Stepan Feodorovich Kolesnikov (Adrianopol 1879 - Belgrade 1955)

In the Fields


signed in Cyrillic and dated ‘S. Kolesnikov 1919/I/10’ (lower left)
gouache on board
14.2 x 27.9 cm (5⅝ x 11 in)

Provenance: with Vose Galleries, Boston, 1986 (inventory no. 28312);
Acquired from the above by the previous private collector.



In this work Stepan Feodorovich Kolesnikov depicts the harsh realities of Russian rural life. Three peasants have been trying to plough the boggy field but it seems that the plough itself has broken. One of the women is attempting to fix the axle while the tall muscular horse waits patiently nearby. The landscape is painted in a dreary and muted palette leaving no optimistic sense that there will be a bountiful end product to the workers’ labours. The black soil and stark trees emphasise the unfertile nature of the landscape and the struggle of the figures. The figures are anonymous and Kolesnikov has, therefore, painted a scene that reflects the general hardships of agricultural life in Russia and the conditions that all other farmers must contend with.

Similar themes are explored by Kolesnikov in The Potato Harvest in Belorussia (Private Collection). A group of peasant women labour in the sun to harvest the potato crop, while a male figure watches them work, like In the Fields. The women are bent double, which highlights the backbreaking hardship of their work and again their faces are hidden, so that they represent their kind as a whole. In neither work is the landscape idealised. Rather it represents a barren place where one must toil to reap any sort of reward. In stylistic terms both works exhibit a muted palette and the broad brush strokes which Kolesnikov favoured.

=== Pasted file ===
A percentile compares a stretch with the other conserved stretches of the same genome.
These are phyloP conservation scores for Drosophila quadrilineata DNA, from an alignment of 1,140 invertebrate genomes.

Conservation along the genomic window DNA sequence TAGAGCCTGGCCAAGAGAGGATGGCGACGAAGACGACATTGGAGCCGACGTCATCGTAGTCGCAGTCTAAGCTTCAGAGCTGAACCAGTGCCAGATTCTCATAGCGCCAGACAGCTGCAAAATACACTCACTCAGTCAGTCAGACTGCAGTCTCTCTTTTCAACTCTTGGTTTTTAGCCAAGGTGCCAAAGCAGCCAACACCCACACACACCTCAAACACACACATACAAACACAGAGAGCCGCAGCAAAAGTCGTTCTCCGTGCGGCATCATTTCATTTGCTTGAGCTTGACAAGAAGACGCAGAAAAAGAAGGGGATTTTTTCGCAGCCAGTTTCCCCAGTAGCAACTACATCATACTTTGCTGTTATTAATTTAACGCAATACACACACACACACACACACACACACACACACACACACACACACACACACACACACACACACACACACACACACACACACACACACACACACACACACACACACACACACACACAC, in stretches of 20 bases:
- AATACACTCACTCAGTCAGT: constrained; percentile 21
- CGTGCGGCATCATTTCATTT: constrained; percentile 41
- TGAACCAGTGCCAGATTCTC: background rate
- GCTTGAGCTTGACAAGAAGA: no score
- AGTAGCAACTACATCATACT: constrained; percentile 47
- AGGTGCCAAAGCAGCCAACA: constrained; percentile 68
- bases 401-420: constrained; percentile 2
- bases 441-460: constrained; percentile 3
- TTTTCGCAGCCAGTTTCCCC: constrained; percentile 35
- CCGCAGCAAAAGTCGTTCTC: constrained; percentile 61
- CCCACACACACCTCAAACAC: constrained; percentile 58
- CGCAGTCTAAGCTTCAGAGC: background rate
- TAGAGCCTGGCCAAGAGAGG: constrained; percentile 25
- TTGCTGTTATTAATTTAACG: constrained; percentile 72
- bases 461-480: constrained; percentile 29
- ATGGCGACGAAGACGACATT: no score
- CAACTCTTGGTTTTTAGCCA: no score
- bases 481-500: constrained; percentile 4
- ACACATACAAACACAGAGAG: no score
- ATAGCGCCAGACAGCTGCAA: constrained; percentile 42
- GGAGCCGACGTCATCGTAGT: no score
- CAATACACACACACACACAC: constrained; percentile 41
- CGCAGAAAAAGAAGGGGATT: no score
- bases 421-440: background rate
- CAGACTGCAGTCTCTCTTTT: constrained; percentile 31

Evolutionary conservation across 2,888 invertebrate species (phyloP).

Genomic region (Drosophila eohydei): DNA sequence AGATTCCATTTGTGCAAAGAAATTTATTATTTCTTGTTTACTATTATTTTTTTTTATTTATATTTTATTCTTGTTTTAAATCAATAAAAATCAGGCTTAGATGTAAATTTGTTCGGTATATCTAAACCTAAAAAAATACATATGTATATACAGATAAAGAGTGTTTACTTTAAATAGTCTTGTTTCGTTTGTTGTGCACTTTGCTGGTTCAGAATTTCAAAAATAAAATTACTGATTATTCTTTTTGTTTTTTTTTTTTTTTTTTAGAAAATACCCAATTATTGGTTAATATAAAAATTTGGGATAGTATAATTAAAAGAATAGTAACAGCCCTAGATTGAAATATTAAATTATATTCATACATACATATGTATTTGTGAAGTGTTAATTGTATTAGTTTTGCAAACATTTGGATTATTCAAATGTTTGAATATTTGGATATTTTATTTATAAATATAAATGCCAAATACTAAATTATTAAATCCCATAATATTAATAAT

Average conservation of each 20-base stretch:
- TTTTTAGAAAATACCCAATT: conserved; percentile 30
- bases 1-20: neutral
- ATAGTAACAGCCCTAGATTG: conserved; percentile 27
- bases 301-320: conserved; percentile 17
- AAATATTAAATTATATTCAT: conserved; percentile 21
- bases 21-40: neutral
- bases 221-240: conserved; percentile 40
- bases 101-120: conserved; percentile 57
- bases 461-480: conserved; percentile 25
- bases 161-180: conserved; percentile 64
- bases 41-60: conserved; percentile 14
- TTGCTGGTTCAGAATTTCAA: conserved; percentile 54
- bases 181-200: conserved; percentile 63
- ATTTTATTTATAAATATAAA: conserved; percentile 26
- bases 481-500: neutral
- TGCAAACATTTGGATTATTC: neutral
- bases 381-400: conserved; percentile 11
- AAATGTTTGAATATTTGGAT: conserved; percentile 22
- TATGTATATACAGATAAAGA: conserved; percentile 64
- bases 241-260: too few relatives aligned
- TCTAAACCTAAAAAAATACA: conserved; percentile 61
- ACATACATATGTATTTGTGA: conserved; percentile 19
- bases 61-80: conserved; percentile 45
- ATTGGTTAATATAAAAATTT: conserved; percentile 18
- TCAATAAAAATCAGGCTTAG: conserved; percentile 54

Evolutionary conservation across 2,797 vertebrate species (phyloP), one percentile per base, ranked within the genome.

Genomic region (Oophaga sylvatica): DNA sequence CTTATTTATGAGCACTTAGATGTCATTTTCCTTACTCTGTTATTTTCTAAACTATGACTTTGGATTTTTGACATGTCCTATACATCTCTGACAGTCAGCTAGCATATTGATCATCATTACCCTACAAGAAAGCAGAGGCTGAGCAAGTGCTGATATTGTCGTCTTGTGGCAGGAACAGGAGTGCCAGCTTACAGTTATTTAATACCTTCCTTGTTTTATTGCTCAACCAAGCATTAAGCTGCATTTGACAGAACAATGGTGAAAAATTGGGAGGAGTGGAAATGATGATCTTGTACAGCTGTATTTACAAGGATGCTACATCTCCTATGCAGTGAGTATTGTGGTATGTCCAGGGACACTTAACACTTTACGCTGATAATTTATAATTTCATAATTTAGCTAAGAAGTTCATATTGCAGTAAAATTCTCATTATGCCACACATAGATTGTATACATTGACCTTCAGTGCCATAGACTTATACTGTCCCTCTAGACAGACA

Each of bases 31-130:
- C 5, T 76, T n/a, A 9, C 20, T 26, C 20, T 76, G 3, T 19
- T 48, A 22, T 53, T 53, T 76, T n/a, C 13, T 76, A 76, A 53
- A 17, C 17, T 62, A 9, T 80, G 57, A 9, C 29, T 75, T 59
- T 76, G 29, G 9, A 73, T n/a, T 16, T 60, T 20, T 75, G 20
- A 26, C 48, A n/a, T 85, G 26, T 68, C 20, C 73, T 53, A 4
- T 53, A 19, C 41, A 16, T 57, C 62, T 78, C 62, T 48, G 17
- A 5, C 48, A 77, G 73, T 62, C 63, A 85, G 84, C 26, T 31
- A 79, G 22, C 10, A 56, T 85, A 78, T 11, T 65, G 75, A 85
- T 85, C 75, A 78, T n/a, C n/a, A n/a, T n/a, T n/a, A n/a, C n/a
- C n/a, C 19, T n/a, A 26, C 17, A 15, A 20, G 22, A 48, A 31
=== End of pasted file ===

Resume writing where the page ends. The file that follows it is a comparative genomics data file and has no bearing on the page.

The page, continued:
Kolesnikov was born in the Ukraine and, after studying at the Odessa Art School, he entered the Imperial Academy of Fine Arts in 1903 without having to pass exams, such was his talent. Here he was taught by Ilya Yefimovich Repin (1844-1930) and Vladimir Makovsky (1846-1920). The influence of the Russian Realist tradition established by these artists’ can be seen in the present work. Repin’s masterpiece Barge Haulers on the Volga, for instance, also portrays the everyday struggles and hardships of the poor. Kolesnikov won praise from his teachers and the public alike and was one of the favourite artists of Tsar Nicolas II, who once gave the painter an engraved cigarette-case as a personal gift. After the Russian revolution, however, he moved to Yugoslavia though he continued to paint and exhibit throughout Europe.

Kolesnikov was gifted with a bright individual style, standing out among the most prominent artists of his time. He left a rich and diverse legacy and was equally skilful in genre and landscape as well as in graphic and painting techniques. After emigrating he remained faithful to his Russian subjects, with bright winter landscapes and colourful church festivities among his favourite themes.